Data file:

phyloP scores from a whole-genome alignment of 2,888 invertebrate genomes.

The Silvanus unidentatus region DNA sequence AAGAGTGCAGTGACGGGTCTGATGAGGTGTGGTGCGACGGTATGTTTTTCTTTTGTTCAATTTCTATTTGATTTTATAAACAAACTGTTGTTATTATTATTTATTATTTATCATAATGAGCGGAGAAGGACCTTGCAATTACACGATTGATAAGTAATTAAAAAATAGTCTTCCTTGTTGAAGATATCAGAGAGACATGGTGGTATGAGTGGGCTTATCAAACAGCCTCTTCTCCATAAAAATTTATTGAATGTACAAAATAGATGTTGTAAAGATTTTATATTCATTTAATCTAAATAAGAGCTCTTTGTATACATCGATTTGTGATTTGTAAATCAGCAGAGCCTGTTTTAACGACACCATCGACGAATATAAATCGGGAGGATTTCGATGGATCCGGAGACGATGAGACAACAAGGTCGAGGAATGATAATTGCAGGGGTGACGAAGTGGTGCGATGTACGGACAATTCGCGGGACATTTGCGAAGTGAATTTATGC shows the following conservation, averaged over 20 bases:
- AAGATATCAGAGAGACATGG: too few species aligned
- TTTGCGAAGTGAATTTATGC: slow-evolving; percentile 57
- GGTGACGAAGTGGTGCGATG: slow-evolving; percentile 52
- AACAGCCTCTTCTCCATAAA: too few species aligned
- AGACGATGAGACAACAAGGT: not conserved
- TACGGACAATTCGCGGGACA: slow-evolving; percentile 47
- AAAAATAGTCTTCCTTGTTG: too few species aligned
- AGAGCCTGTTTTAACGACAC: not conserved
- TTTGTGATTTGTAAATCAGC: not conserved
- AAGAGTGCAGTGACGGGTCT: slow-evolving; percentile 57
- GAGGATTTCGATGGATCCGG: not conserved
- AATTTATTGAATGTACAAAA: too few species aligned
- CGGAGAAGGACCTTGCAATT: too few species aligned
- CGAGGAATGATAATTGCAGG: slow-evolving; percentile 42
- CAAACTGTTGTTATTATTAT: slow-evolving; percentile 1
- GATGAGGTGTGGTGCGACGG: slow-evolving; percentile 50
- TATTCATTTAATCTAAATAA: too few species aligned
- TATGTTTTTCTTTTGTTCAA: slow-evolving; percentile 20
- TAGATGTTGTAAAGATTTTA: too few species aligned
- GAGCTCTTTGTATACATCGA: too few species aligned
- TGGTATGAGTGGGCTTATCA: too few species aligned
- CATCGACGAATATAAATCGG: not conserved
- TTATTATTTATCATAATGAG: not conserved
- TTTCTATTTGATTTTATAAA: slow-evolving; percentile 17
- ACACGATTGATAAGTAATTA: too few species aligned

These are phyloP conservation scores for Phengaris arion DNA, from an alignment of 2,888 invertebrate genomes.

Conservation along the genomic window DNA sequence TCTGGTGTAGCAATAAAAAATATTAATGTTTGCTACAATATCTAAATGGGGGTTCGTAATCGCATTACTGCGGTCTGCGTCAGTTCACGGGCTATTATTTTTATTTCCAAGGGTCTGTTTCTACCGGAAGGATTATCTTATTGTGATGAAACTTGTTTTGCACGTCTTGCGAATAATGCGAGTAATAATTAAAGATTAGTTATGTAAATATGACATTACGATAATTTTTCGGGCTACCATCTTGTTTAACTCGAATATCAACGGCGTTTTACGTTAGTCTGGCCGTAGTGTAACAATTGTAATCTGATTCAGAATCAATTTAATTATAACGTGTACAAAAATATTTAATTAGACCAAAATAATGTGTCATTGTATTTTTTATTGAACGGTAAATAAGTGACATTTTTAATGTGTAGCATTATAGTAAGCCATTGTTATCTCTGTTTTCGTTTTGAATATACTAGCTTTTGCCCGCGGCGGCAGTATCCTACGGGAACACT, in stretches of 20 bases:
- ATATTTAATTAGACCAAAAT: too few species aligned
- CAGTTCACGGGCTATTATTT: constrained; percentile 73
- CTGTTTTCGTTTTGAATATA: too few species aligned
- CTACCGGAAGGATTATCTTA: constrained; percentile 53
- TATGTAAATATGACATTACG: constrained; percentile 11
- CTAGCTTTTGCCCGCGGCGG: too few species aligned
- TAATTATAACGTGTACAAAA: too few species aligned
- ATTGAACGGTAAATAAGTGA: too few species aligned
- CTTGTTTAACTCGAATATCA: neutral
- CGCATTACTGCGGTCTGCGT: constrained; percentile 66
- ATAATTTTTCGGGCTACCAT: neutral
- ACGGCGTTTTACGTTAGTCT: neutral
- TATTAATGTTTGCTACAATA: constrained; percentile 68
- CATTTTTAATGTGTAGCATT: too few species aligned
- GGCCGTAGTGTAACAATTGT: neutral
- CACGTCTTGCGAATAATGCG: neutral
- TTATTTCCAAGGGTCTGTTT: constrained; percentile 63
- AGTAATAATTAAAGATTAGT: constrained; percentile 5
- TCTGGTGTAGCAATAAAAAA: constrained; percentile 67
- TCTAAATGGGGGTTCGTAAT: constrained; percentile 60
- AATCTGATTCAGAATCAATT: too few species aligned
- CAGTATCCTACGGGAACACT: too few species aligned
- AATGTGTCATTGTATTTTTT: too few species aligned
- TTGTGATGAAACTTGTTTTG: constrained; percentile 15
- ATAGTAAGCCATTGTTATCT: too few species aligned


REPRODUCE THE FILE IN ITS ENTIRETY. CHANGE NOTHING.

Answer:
phyloP scores from a whole-genome alignment of 2,888 invertebrate genomes.

The Silvanus unidentatus region DNA sequence AAGAGTGCAGTGACGGGTCTGATGAGGTGTGGTGCGACGGTATGTTTTTCTTTTGTTCAATTTCTATTTGATTTTATAAACAAACTGTTGTTATTATTATTTATTATTTATCATAATGAGCGGAGAAGGACCTTGCAATTACACGATTGATAAGTAATTAAAAAATAGTCTTCCTTGTTGAAGATATCAGAGAGACATGGTGGTATGAGTGGGCTTATCAAACAGCCTCTTCTCCATAAAAATTTATTGAATGTACAAAATAGATGTTGTAAAGATTTTATATTCATTTAATCTAAATAAGAGCTCTTTGTATACATCGATTTGTGATTTGTAAATCAGCAGAGCCTGTTTTAACGACACCATCGACGAATATAAATCGGGAGGATTTCGATGGATCCGGAGACGATGAGACAACAAGGTCGAGGAATGATAATTGCAGGGGTGACGAAGTGGTGCGATGTACGGACAATTCGCGGGACATTTGCGAAGTGAATTTATGC shows the following conservation, averaged over 20 bases:
- AAGATATCAGAGAGACATGG: too few species aligned
- TTTGCGAAGTGAATTTATGC: slow-evolving; percentile 57
- GGTGACGAAGTGGTGCGATG: slow-evolving; percentile 52
- AACAGCCTCTTCTCCATAAA: too few species aligned
- AGACGATGAGACAACAAGGT: not conserved
- TACGGACAATTCGCGGGACA: slow-evolving; percentile 47
- AAAAATAGTCTTCCTTGTTG: too few species aligned
- AGAGCCTGTTTTAACGACAC: not conserved
- TTTGTGATTTGTAAATCAGC: not conserved
- AAGAGTGCAGTGACGGGTCT: slow-evolving; percentile 57
- GAGGATTTCGATGGATCCGG: not conserved
- AATTTATTGAATGTACAAAA: too few species aligned
- CGGAGAAGGACCTTGCAATT: too few species aligned
- CGAGGAATGATAATTGCAGG: slow-evolving; percentile 42
- CAAACTGTTGTTATTATTAT: slow-evolving; percentile 1
- GATGAGGTGTGGTGCGACGG: slow-evolving; percentile 50
- TATTCATTTAATCTAAATAA: too few species aligned
- TATGTTTTTCTTTTGTTCAA: slow-evolving; percentile 20
- TAGATGTTGTAAAGATTTTA: too few species aligned
- GAGCTCTTTGTATACATCGA: too few species aligned
- TGGTATGAGTGGGCTTATCA: too few species aligned
- CATCGACGAATATAAATCGG: not conserved
- TTATTATTTATCATAATGAG: not conserved
- TTTCTATTTGATTTTATAAA: slow-evolving; percentile 17
- ACACGATTGATAAGTAATTA: too few species aligned

These are phyloP conservation scores for Phengaris arion DNA, from an alignment of 2,888 invertebrate genomes.

Conservation along the genomic window DNA sequence TCTGGTGTAGCAATAAAAAATATTAATGTTTGCTACAATATCTAAATGGGGGTTCGTAATCGCATTACTGCGGTCTGCGTCAGTTCACGGGCTATTATTTTTATTTCCAAGGGTCTGTTTCTACCGGAAGGATTATCTTATTGTGATGAAACTTGTTTTGCACGTCTTGCGAATAATGCGAGTAATAATTAAAGATTAGTTATGTAAATATGACATTACGATAATTTTTCGGGCTACCATCTTGTTTAACTCGAATATCAACGGCGTTTTACGTTAGTCTGGCCGTAGTGTAACAATTGTAATCTGATTCAGAATCAATTTAATTATAACGTGTACAAAAATATTTAATTAGACCAAAATAATGTGTCATTGTATTTTTTATTGAACGGTAAATAAGTGACATTTTTAATGTGTAGCATTATAGTAAGCCATTGTTATCTCTGTTTTCGTTTTGAATATACTAGCTTTTGCCCGCGGCGGCAGTATCCTACGGGAACACT, in stretches of 20 bases:
- ATATTTAATTAGACCAAAAT: too few species aligned
- CAGTTCACGGGCTATTATTT: constrained; percentile 73
- CTGTTTTCGTTTTGAATATA: too few species aligned
- CTACCGGAAGGATTATCTTA: constrained; percentile 53
- TATGTAAATATGACATTACG: constrained; percentile 11
- CTAGCTTTTGCCCGCGGCGG: too few species aligned
- TAATTATAACGTGTACAAAA: too few species aligned
- ATTGAACGGTAAATAAGTGA: too few species aligned
- CTTGTTTAACTCGAATATCA: neutral
- CGCATTACTGCGGTCTGCGT: constrained; percentile 66
- ATAATTTTTCGGGCTACCAT: neutral
- ACGGCGTTTTACGTTAGTCT: neutral
- TATTAATGTTTGCTACAATA: constrained; percentile 68
- CATTTTTAATGTGTAGCATT: too few species aligned
- GGCCGTAGTGTAACAATTGT: neutral
- CACGTCTTGCGAATAATGCG: neutral
- TTATTTCCAAGGGTCTGTTT: constrained; percentile 63
- AGTAATAATTAAAGATTAGT: constrained; percentile 5
- TCTGGTGTAGCAATAAAAAA: constrained; percentile 67
- TCTAAATGGGGGTTCGTAAT: constrained; percentile 60
- AATCTGATTCAGAATCAATT: too few species aligned
- CAGTATCCTACGGGAACACT: too few species aligned
- AATGTGTCATTGTATTTTTT: too few species aligned
- TTGTGATGAAACTTGTTTTG: constrained; percentile 15
- ATAGTAAGCCATTGTTATCT: too few species aligned